Boy shot dead in 4th of July parade massacre returns home to his family

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CHICAGO (AP) — Eight-year-old Cooper Roberts is back home after more than two months of treatment for injuries sustained in a shooting during a July 4 parade in the Chicago suburb of Highland Park, it was announced Thursday his family.

Last summer’s attack left seven people dead and dozens injured, including Cooper’s mother, Keely Roberts, and twin brother, Luke, who have since recovered.

Cooper was shot in the back and the bullet passed through his body, severely damaging his aorta, liver, esophagus and spinal cord before exiting through his chest. He was first taken to Highland Park Hospital where he underwent life-saving surgery, then spent inpatient stays at Comer Children’s Hospital and the Shirley Ryan Ability Lab in Chicago.

“We are at a loss for words to express how filled with gratitude, love and wholeness we now feel as we can finally bring Cooper home,” the family said in a statement. “He’s able to live with his twin brother, Luke, again and be each other’s best playmates.”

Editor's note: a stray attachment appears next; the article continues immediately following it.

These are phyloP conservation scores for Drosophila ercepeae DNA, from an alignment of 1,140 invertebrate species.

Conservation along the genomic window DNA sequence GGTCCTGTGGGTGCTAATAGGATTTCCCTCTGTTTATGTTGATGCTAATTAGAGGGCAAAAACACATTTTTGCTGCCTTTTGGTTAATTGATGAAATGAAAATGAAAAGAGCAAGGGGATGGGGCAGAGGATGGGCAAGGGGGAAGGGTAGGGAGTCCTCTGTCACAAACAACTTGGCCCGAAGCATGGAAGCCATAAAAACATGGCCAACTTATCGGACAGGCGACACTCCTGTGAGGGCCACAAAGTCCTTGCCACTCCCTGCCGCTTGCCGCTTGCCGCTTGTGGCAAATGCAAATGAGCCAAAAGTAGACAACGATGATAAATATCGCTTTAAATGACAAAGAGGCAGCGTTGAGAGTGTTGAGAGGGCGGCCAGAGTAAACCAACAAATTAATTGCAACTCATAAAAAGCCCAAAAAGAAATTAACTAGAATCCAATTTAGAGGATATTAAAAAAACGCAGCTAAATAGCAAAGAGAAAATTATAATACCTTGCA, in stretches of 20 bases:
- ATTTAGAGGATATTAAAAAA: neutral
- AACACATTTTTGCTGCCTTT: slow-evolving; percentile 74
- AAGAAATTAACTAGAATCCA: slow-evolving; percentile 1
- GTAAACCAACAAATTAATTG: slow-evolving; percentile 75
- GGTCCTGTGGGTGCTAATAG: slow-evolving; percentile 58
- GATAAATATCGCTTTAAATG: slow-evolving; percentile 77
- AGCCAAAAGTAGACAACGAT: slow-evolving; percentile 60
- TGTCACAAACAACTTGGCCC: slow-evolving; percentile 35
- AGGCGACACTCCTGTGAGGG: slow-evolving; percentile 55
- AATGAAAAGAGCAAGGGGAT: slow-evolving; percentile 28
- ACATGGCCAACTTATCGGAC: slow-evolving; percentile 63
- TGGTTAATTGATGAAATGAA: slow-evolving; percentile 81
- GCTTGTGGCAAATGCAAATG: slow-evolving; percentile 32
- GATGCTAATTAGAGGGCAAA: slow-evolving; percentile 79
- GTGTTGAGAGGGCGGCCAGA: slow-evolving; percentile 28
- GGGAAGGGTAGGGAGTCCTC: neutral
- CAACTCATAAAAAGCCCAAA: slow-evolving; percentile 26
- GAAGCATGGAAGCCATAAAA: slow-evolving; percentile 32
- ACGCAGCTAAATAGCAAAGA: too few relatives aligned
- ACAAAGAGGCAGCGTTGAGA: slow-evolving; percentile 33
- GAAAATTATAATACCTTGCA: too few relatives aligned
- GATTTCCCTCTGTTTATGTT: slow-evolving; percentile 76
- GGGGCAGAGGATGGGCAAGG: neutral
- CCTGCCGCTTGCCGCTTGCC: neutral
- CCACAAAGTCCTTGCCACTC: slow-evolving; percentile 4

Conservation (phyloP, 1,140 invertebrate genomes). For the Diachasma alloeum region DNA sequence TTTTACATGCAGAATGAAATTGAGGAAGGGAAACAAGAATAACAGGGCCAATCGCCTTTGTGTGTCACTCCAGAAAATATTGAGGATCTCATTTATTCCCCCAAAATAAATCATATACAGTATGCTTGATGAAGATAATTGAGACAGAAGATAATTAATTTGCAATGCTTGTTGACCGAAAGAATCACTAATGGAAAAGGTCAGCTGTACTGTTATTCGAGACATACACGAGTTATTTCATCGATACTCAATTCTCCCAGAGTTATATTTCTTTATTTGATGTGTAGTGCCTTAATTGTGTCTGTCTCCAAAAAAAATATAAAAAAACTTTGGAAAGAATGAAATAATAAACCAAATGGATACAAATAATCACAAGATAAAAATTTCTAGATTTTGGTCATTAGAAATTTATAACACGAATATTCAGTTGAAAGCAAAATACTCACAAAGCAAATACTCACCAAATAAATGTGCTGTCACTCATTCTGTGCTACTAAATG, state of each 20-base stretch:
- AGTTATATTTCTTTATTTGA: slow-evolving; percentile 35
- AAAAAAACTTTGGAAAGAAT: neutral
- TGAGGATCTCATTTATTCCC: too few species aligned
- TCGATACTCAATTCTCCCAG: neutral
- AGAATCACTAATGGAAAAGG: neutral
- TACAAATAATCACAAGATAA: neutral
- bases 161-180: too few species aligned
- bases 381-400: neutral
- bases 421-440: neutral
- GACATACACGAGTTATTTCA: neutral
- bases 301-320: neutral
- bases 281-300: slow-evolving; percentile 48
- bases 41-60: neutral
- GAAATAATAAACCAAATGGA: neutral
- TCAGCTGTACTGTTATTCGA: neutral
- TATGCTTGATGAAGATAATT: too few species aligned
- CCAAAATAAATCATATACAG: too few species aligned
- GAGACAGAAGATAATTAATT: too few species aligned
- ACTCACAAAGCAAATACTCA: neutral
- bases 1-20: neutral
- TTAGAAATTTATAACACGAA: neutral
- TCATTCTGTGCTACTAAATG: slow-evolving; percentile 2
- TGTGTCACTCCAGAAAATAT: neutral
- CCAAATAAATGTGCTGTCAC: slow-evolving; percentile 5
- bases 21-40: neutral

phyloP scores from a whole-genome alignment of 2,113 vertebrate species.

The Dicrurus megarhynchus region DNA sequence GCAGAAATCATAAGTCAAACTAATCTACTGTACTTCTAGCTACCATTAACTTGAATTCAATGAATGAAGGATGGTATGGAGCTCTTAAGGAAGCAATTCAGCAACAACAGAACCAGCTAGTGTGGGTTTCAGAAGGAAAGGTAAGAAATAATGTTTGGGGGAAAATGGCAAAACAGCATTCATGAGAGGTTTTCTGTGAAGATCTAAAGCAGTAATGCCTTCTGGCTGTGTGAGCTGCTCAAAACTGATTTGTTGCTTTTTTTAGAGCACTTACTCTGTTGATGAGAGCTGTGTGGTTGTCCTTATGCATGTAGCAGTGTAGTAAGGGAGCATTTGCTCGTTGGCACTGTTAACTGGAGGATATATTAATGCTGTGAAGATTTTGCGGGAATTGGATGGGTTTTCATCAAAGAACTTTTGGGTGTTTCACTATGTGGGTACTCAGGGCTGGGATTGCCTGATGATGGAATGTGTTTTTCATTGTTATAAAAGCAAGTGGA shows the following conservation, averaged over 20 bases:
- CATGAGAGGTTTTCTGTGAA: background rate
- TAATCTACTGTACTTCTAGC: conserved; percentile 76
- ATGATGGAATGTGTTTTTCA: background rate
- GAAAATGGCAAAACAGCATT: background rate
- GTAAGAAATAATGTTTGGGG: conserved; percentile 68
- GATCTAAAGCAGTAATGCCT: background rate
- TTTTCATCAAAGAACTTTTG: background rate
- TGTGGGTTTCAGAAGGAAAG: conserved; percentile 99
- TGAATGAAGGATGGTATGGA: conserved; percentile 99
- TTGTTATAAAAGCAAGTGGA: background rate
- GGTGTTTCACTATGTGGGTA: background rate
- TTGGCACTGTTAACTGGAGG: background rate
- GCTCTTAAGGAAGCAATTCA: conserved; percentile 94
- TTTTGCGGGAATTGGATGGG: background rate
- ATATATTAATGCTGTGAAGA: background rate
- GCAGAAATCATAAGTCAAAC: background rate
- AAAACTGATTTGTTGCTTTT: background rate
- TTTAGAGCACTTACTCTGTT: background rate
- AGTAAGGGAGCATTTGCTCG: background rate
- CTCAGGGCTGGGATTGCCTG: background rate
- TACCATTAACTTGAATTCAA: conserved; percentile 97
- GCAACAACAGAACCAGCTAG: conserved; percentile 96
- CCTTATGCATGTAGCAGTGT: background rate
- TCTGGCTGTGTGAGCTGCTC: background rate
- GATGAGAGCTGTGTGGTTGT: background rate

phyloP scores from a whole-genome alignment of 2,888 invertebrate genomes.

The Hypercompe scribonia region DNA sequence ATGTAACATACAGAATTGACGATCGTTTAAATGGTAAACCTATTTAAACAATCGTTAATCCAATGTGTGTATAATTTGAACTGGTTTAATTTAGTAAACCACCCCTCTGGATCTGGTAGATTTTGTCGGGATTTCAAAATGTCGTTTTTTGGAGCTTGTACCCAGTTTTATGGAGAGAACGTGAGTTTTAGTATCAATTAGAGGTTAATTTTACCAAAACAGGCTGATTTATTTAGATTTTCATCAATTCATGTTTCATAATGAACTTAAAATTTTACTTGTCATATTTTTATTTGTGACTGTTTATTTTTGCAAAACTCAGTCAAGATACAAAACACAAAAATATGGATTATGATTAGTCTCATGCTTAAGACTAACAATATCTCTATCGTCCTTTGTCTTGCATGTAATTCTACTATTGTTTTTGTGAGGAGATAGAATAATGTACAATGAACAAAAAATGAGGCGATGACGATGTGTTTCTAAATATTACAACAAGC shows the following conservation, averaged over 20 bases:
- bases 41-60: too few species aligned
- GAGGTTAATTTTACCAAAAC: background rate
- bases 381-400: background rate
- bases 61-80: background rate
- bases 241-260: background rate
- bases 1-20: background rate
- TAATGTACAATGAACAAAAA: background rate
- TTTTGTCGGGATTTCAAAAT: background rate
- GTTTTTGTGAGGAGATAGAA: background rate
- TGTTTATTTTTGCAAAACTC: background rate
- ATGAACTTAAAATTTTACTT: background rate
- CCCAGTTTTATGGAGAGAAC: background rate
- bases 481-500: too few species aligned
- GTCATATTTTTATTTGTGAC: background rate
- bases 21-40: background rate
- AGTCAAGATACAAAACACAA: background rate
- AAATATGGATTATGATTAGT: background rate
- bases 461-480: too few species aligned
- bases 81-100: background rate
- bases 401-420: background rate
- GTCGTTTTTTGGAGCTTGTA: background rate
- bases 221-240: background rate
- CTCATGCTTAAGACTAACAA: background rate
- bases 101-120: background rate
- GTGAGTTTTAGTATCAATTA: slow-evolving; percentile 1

Cooper, the youngest of six children who adores his French Bulldog puppy, George, is partially paralyzed and unable to play sports or most playgrounds as he once loved.

“Despite all the love he came back to, there are so many painful reminders of what he lost,” his parents said, adding that “there are no words” to describe the pain of Cooper when he sees his bike he can’t ride anymore or his old soccer jersey.

The family’s home is no longer fully accessible for Cooper, who uses a wheelchair. The family is thinking about how to renovate or build a new house.

“This ‘new normal’ that we are just beginning during this transition home is difficult; really, really hard,” his parents said. But they know “he will show the world that love really wins in the end.”

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Claire Savage is a member of the Associated Press/Report for America Statehouse News Initiative. Report for America is a nonprofit national service program that places reporters in local newsrooms to report on underreported issues.

Copyright 2022 The Associated Press. All rights reserved. This material may not be published, broadcast, rewritten or redistributed without permission.

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